Six MA Students in the UMKC History Department win National Council on Public History Award for Student Project

Making History MHC with AudienceThe UMKC Department of History is proud to announce that six graduate students in the Master of Arts in History with a Public History Emphasis program have been awarded the National Council on Public History’s Student Project Prize for their project, Making History: Kansas City and the Rise of Gay Rights. The UMKC students receiving the award are: Taylor Bye, Kathryn Carpenter, Samantha Hollingsworth, Leah Palmer, Kevin Ploth, and Jennifer Tufts.

The award is given to “an outstanding public history student project initiated as academic coursework and implemented and recognized beyond the classroom for its contribution to the field of public history.”

The UMKC student’s project, Making History, chronicles Kansas City’s pivotal role in launching the LGBTQ movement prior to the Stonewall riots. The project began as part of Dr. Christopher Cantwell’s Public History Theory and Method course in Fall 2016.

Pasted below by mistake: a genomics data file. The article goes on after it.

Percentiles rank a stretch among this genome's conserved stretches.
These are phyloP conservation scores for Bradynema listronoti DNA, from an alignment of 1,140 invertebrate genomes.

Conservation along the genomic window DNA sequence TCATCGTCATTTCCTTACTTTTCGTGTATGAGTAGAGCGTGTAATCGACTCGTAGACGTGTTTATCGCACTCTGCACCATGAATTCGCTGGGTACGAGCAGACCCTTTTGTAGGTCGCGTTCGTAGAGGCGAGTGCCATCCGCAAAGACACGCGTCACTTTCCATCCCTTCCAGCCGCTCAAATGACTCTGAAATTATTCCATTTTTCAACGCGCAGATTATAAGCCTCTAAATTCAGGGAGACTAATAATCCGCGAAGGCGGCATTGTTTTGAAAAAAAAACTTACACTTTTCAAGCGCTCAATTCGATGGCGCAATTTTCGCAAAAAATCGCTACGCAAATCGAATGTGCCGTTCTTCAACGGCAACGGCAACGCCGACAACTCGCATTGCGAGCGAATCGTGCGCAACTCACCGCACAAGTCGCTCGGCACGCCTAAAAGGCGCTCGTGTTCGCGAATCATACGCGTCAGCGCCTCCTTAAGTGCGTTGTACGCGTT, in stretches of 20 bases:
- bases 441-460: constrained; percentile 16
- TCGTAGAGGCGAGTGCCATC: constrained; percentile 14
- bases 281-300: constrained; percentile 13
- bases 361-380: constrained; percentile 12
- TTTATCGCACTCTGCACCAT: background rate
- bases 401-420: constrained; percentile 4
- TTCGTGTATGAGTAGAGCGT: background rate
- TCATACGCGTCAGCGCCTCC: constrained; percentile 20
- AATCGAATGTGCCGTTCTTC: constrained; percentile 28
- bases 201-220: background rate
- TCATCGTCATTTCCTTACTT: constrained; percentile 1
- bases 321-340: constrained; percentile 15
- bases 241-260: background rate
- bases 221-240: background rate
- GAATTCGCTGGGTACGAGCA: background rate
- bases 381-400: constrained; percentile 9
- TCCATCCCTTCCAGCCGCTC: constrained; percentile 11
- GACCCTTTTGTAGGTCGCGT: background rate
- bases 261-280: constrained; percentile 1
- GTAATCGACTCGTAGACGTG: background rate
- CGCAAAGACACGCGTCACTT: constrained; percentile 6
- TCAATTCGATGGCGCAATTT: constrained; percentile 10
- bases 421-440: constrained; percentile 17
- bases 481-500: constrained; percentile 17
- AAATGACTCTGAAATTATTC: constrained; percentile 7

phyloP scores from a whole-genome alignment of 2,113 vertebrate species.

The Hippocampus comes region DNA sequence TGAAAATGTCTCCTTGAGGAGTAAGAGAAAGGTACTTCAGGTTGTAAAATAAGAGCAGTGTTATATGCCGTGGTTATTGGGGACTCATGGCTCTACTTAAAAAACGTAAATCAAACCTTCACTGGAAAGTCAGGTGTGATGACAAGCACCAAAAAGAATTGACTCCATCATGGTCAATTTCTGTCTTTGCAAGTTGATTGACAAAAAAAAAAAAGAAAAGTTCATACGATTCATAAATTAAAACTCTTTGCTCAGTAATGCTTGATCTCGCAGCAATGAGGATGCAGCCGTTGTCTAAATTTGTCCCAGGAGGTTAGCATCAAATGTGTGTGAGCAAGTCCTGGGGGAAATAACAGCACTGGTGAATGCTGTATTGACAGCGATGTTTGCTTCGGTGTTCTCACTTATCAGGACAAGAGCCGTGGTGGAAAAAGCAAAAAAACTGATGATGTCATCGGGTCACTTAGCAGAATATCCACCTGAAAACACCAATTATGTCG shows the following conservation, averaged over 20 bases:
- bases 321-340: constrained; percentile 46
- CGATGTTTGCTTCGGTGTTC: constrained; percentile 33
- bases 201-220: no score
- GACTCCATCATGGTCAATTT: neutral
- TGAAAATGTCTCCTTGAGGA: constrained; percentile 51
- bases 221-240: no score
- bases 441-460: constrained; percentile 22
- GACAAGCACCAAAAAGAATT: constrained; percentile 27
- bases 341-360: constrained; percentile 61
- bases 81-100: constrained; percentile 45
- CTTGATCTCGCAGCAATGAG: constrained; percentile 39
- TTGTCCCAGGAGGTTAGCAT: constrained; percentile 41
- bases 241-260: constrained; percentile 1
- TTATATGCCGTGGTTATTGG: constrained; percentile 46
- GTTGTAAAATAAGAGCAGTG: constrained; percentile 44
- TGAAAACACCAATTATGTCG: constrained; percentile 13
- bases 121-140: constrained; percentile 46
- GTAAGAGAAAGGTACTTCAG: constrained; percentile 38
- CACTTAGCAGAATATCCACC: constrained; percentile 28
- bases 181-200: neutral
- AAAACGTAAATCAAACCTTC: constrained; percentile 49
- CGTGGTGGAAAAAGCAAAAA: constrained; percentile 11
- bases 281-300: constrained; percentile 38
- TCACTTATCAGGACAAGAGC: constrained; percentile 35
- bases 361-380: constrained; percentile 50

Making History demonstrates that communities make history inside and outside mainstream institutions and that public historians’ support and collaboration can elevate these stories into their own practice,” NCPH said in the award announcement.

Throughout the semester, students collaborated with members of the LGBTQ community, who had worked tirelessly to document this history and secured funding from Freedom’s Frontier National Heritage Area to make both a traveling and a digital exhibit.

“I have admired the hard work and dedication this group of students have demonstrated in this project,” said Dr. Sandra Enríquez, UMKC History Professor and Director of the Public History Emphasis program. “Making History illustrates the caliber of students in our program and their commitment to bridge the UMKC History Department to the greater Kansas City community.”

Making History is touring different libraries and universities across the region. It is currently on display until the end of February at the Kansas City Missouri Humanities Council office at 1800 Baltimore 1S. The digital version of the exhibit can be found at